But today, if a kid is in the same shoes I was in when I was in high school, I would advise the to take a look at the sports media world today and notice what the pros are doing. When I was in high school or even when I was a freshman in 2013, TV wasn’t the way it is now. So many games are being covered with the ESPN+ feature. There are so many opportunities for young broadcasters to get involved in many sports. The best piece of advice I ever got in high school was to bounce on every opportunity possible, whether 10 or 1000 people would be listening. I still take that to heart today. If someone as young as that wants to pursue this, not only should try and have as much fun as possible doing it, but no opportunity at the end of the day is a bad one.

TH: Among the parts of your calls I enjoy is the “when I saw this guy before” angle. Can that please continue?

BK: I’ve been very blessed that many of the players in the two professional leagues I’ve been in so far played in Cape Cod and were ultimately drafted in the summer following. When I called games on the Cape for the Orleans Firebirds, it was my first time calling games on a big stage. I made sure to take a personal interest in the guys coming through. It’s really paid off, as only two guys on our team from that summer are NOT playing pro baseball. That means there are 20-plus guys from my team alone who are in the minors now. And if that’s only one team, you can imagine how many from the entire league are playing pro ball now.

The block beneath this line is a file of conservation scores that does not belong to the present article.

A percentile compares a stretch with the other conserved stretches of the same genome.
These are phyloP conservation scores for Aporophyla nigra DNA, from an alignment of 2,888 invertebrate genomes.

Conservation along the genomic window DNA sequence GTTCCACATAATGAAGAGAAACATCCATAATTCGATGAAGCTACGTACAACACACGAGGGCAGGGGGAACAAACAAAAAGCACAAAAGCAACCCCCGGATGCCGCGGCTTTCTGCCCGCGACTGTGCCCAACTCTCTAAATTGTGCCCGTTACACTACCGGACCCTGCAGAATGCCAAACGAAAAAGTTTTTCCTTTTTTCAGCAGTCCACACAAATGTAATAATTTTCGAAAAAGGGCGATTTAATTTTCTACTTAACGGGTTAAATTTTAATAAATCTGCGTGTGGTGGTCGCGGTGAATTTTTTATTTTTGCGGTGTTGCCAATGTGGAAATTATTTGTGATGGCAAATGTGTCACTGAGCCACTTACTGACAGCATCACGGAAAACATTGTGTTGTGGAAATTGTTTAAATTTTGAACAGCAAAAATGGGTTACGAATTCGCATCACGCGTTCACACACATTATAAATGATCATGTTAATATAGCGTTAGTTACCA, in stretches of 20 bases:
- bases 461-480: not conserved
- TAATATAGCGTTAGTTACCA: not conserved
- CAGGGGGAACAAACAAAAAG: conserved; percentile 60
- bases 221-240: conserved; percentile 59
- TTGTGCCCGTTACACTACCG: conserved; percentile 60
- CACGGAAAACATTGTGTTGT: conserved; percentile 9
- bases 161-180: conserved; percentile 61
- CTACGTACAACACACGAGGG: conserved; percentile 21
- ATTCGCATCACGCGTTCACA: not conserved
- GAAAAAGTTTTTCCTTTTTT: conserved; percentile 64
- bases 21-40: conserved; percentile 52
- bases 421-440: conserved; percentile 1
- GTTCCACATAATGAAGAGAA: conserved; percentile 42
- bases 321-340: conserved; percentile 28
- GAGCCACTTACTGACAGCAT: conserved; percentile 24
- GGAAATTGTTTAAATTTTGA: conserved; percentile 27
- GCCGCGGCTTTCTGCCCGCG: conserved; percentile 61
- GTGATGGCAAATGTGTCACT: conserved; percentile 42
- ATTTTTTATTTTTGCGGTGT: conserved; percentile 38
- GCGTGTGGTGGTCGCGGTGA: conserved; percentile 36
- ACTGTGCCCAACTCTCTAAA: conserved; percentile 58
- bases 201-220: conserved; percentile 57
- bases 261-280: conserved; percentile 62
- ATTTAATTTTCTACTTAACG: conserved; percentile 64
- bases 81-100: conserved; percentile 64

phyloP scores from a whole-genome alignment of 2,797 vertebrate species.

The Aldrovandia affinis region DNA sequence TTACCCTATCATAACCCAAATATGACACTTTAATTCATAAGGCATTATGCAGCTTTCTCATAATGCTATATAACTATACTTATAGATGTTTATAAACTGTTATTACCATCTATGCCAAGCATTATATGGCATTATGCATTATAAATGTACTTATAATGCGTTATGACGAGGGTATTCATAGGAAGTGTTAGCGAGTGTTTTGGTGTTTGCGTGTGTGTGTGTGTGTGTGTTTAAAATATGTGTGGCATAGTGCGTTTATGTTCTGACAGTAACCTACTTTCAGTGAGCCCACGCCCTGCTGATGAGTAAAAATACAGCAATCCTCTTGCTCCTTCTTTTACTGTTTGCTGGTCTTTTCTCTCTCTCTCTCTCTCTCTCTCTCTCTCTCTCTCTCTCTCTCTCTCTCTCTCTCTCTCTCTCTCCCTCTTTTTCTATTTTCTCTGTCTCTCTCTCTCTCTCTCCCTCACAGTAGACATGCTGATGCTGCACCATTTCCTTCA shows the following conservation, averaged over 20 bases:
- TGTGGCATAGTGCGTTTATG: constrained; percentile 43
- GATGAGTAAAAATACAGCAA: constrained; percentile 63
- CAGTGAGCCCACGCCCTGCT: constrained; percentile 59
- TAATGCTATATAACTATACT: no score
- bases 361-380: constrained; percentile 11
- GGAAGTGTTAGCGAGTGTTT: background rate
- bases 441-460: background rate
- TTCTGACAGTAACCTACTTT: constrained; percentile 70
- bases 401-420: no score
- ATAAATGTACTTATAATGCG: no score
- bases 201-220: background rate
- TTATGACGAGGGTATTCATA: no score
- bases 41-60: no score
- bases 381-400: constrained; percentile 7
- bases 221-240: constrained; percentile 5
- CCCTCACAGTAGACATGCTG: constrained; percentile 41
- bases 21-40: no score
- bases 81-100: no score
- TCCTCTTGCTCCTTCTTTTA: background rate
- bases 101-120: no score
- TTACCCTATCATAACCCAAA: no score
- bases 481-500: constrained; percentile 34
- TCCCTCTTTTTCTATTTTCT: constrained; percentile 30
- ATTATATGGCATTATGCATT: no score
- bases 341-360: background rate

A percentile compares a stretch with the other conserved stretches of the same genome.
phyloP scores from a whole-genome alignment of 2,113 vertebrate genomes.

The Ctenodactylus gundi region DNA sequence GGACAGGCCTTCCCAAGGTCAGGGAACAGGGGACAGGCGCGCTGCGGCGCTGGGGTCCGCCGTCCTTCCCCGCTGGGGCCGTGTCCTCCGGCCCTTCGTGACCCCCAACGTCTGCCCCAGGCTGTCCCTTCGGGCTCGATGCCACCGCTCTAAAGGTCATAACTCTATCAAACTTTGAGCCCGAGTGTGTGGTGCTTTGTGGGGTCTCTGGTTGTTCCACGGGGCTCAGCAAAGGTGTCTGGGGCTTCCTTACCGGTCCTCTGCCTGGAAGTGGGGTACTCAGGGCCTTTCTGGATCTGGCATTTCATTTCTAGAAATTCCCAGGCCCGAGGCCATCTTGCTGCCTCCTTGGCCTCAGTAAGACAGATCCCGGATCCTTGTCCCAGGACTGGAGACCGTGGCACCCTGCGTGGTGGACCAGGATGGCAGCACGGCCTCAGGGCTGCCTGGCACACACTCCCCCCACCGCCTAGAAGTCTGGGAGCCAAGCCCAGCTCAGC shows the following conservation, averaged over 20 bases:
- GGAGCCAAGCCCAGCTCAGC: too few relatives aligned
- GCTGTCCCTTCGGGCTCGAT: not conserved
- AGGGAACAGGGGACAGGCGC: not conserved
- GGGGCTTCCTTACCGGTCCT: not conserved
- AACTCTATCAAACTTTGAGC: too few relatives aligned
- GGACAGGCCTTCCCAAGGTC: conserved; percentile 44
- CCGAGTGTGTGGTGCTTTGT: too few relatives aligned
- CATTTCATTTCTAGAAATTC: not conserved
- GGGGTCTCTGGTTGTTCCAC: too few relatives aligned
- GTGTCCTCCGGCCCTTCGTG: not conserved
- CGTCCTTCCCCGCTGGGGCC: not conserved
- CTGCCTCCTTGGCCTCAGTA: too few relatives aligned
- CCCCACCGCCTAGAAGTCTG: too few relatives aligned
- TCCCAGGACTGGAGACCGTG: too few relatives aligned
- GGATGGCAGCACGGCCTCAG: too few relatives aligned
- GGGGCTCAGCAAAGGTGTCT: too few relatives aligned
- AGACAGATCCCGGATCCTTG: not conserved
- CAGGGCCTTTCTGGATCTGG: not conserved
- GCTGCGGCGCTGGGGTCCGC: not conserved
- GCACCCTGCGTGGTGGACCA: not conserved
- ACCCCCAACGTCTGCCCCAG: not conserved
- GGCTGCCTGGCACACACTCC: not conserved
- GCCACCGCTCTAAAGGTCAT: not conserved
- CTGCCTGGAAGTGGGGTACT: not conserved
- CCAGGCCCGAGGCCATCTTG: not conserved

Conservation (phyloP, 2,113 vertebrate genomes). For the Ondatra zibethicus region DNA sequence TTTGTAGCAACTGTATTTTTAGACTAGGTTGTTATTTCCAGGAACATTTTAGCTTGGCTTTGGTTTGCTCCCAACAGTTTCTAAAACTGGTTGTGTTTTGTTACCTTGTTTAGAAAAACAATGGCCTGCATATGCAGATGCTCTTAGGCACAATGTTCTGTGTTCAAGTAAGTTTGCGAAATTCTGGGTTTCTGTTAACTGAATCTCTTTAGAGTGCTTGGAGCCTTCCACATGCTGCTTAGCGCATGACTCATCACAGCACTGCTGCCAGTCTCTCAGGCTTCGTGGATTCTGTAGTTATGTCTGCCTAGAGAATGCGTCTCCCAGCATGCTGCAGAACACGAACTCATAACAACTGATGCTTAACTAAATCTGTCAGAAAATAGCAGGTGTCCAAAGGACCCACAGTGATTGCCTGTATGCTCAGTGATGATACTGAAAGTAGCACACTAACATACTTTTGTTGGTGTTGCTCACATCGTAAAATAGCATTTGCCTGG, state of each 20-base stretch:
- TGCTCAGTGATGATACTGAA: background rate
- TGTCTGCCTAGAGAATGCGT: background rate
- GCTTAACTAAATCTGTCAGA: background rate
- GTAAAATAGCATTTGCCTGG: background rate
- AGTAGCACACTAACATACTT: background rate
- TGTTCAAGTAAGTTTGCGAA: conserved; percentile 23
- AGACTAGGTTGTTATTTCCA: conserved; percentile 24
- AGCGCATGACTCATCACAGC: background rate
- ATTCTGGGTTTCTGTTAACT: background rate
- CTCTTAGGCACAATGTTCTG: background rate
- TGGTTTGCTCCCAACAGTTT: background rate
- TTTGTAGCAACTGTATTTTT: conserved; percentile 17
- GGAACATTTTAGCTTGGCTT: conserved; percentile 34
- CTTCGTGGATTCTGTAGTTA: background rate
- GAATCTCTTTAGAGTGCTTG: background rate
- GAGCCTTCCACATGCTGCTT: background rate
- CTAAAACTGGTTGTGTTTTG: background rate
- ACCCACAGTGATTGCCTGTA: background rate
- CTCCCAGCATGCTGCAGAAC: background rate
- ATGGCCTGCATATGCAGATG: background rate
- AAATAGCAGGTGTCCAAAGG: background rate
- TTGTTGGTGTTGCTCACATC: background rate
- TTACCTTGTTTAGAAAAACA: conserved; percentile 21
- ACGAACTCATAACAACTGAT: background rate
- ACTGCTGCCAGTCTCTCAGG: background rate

I hope I can continue with that story-telling aspect for many years to come. As long as I’ve seen these guys before, I’m going to tell their back story, because that is what interests me. I think the listener will dig it, too. The fun of it for me then is if I don’t know a guy on a team, I want to go learn about him. Some of these guys played in different summer leagues around the country, and for a good number of them, their performance out there is why they were drafted. So yes, I’m definitely going to keep that up.